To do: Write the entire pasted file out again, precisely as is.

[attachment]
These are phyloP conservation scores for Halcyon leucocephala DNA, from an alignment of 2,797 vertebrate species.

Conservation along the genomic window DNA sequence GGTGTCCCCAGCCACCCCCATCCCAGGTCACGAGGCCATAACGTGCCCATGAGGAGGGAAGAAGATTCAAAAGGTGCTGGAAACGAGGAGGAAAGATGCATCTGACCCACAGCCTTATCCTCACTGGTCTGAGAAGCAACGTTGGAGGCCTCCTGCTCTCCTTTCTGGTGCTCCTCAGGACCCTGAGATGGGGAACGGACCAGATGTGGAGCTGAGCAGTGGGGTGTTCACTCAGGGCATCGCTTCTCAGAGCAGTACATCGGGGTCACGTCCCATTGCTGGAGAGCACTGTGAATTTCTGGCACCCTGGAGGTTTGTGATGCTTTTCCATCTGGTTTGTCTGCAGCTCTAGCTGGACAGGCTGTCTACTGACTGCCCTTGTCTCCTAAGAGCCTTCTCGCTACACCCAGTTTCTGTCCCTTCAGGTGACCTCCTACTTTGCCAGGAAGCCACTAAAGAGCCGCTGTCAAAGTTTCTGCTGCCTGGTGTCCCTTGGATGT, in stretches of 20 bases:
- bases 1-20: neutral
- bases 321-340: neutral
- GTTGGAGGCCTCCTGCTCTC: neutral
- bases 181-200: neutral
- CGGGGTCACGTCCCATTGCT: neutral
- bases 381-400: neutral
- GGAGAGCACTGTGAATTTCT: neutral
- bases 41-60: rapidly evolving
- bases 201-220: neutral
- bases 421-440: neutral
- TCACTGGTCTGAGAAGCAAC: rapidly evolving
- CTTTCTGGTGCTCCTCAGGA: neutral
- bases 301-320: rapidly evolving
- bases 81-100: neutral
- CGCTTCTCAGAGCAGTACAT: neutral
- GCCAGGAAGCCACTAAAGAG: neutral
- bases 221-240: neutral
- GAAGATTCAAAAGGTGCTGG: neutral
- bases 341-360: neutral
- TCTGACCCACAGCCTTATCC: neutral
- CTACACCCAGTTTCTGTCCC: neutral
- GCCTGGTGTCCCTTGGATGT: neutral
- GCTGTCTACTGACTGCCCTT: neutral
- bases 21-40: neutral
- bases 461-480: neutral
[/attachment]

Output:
These are phyloP conservation scores for Halcyon leucocephala DNA, from an alignment of 2,797 vertebrate species.

Conservation along the genomic window DNA sequence GGTGTCCCCAGCCACCCCCATCCCAGGTCACGAGGCCATAACGTGCCCATGAGGAGGGAAGAAGATTCAAAAGGTGCTGGAAACGAGGAGGAAAGATGCATCTGACCCACAGCCTTATCCTCACTGGTCTGAGAAGCAACGTTGGAGGCCTCCTGCTCTCCTTTCTGGTGCTCCTCAGGACCCTGAGATGGGGAACGGACCAGATGTGGAGCTGAGCAGTGGGGTGTTCACTCAGGGCATCGCTTCTCAGAGCAGTACATCGGGGTCACGTCCCATTGCTGGAGAGCACTGTGAATTTCTGGCACCCTGGAGGTTTGTGATGCTTTTCCATCTGGTTTGTCTGCAGCTCTAGCTGGACAGGCTGTCTACTGACTGCCCTTGTCTCCTAAGAGCCTTCTCGCTACACCCAGTTTCTGTCCCTTCAGGTGACCTCCTACTTTGCCAGGAAGCCACTAAAGAGCCGCTGTCAAAGTTTCTGCTGCCTGGTGTCCCTTGGATGT, in stretches of 20 bases:
- bases 1-20: neutral
- bases 321-340: neutral
- GTTGGAGGCCTCCTGCTCTC: neutral
- bases 181-200: neutral
- CGGGGTCACGTCCCATTGCT: neutral
- bases 381-400: neutral
- GGAGAGCACTGTGAATTTCT: neutral
- bases 41-60: rapidly evolving
- bases 201-220: neutral
- bases 421-440: neutral
- TCACTGGTCTGAGAAGCAAC: rapidly evolving
- CTTTCTGGTGCTCCTCAGGA: neutral
- bases 301-320: rapidly evolving
- bases 81-100: neutral
- CGCTTCTCAGAGCAGTACAT: neutral
- GCCAGGAAGCCACTAAAGAG: neutral
- bases 221-240: neutral
- GAAGATTCAAAAGGTGCTGG: neutral
- bases 341-360: neutral
- TCTGACCCACAGCCTTATCC: neutral
- CTACACCCAGTTTCTGTCCC: neutral
- GCCTGGTGTCCCTTGGATGT: neutral
- GCTGTCTACTGACTGCCCTT: neutral
- bases 21-40: neutral
- bases 461-480: neutral